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Data Doctors

Updated Jun 11, 2012 - 8:30 pm

Hybrid hard drives

I have a couple of VelociRaptor hard drives and have
had nothing but problems with them. I am wondering would
the Seagate Hybrid drives be a better alternative?

– D

For those looking to improve the performance of their
sluggish computer, upgrading to a faster hard drive can
make a world of difference.

The hard drive is the biggest bottleneck in your computer,
especially if you use large programs, work with video,
like to play elaborate games or anything that requires the
hard drive to work hard.

The VelociRaptor drives spin at 10,000 RPM vs most
standard drives that spin at 7,200 RPM or older drives
spun at 5,400 RPM. The faster the platter spins, the
quicker the read/write heads can access the magnetic

The downside to faster spinning hard drives is that they
tend to run hotter and when they mechanically fail, it can
be catastrophic.

The fastest performing hard drives on the market are SSDs
(Solid State Drives) that have no moving parts and are
essentially like a flash drive on steroids. The problem
with this technology is that it is extremely expensive on
a per MB basis.

It can be 8-10 times the price per megabyte, so it’s not
very cost effective, especially if you want a large hard

About five years ago, a new option that combined the low
per megabyte of the traditional spinning hard drive with
the high-performance of the SSD was introduced, primarily
for notebook computers.

These ‘hybrid’ drives have a small SSD drive that can
store your most commonly used data for fast access and
dramatically speeds up the boot time because it doesn’t
have to access data from the slow performing spinning

The general claim by the manufacturers is that boot times
can be 40% faster than a standard 7,200 RPM non-hybrid

When compared to the performance of a pure (and expensive)
SSD drive in real world situations, the performance is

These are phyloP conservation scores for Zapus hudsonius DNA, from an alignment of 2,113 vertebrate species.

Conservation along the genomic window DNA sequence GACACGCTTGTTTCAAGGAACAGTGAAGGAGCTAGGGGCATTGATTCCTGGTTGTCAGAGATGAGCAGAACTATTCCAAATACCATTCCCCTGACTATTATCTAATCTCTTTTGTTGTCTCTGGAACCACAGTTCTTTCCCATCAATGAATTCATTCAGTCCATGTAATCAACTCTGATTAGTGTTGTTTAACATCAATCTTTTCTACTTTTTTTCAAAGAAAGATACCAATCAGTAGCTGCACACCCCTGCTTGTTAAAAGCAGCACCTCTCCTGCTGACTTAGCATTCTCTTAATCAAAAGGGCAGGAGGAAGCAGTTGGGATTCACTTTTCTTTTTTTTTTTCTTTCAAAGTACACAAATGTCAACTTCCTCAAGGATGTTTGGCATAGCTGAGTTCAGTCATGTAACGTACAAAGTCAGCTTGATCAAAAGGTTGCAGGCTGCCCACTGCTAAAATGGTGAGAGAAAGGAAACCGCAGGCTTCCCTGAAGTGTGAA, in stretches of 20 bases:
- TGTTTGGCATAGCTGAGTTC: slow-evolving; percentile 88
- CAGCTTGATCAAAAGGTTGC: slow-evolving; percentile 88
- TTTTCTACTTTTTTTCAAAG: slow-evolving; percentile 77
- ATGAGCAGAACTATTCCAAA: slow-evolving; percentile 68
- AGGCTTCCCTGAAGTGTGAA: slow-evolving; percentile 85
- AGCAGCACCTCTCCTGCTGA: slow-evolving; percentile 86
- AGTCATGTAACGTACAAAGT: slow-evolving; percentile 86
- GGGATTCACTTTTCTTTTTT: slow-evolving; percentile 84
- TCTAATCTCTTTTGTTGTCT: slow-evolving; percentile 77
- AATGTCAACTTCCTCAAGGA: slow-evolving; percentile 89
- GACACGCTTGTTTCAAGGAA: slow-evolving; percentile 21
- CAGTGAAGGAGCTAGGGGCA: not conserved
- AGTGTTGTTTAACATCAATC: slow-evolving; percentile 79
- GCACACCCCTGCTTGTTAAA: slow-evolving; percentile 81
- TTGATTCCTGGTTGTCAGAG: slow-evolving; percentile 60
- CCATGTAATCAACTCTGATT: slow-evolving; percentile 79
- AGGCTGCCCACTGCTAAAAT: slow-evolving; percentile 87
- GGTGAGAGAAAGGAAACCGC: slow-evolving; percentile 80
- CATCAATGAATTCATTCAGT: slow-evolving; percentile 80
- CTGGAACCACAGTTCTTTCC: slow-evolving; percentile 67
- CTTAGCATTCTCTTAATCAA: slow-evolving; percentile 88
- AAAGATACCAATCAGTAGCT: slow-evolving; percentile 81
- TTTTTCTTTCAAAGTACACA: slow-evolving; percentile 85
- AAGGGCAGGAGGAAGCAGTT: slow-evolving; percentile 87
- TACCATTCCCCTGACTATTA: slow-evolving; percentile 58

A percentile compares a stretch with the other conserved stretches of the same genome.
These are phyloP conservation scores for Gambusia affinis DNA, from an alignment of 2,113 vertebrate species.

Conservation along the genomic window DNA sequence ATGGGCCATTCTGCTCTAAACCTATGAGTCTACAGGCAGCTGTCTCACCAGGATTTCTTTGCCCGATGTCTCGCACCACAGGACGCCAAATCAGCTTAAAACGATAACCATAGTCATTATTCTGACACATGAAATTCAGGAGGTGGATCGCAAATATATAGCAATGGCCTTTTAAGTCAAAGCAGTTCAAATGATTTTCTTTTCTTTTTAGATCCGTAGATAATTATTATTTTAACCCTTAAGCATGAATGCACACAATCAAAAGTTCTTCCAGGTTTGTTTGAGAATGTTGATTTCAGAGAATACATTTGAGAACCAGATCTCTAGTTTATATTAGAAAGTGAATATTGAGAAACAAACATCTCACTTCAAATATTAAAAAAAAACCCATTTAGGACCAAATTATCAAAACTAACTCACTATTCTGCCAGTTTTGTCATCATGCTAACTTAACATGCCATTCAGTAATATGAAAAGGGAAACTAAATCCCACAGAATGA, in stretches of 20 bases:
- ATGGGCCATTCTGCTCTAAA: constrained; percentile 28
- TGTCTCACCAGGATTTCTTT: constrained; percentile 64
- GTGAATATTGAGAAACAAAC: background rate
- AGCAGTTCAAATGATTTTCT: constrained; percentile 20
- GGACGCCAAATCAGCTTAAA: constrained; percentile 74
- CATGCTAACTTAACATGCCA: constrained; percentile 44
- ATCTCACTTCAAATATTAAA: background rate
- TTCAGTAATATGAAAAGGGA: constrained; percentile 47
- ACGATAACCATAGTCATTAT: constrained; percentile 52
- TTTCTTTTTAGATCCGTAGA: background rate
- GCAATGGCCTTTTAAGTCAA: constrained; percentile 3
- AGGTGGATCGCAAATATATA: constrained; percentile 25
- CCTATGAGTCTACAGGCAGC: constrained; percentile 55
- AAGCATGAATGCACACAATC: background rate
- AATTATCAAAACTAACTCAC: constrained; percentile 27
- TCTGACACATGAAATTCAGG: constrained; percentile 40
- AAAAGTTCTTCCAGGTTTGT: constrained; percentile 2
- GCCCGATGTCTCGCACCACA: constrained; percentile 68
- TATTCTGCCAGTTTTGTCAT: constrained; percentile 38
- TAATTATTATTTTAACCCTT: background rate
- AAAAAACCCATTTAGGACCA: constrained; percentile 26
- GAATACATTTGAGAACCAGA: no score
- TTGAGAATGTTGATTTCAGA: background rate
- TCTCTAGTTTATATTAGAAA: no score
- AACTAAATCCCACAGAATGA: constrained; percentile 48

amazingly close because of the sophistication built into
the drives data storage algorithm.

The drive monitors the programs and data that you most
frequently use and stores them on the faster SSD portion
to improve the performance. It continues to monitor your
behavior, so when your primary usage changes so does what
gets stored on the faster portion of the drive.

The older your existing hard drive is, the more of a
difference you will experience (especially if it’s a 5,400
RPM drive).

A video that shows a comparison of a standard 7,200 RPM
magnetic drive, a 10,000 RPM magnetic drive, the hybrid
drive and an SSD all running the same series of programs
is posted at:

The best part of this technology is that it’s only
marginally more expensive than a standard hard drive and
less expensive than high-performance 10,000 RPM drives.

Even though they were designed to be installed in laptop
computers, you can install them in desktop computers with
an inexpensive adapter as well (I converted my office
desktop computer last year in this manner).

In my opinion, a hybrid drive is one of the best-bang-for-
the-buck upgrades anyone can make to a computer. They are
currently available in 500 & 750 GB storage
configurations, which should suffice for most average


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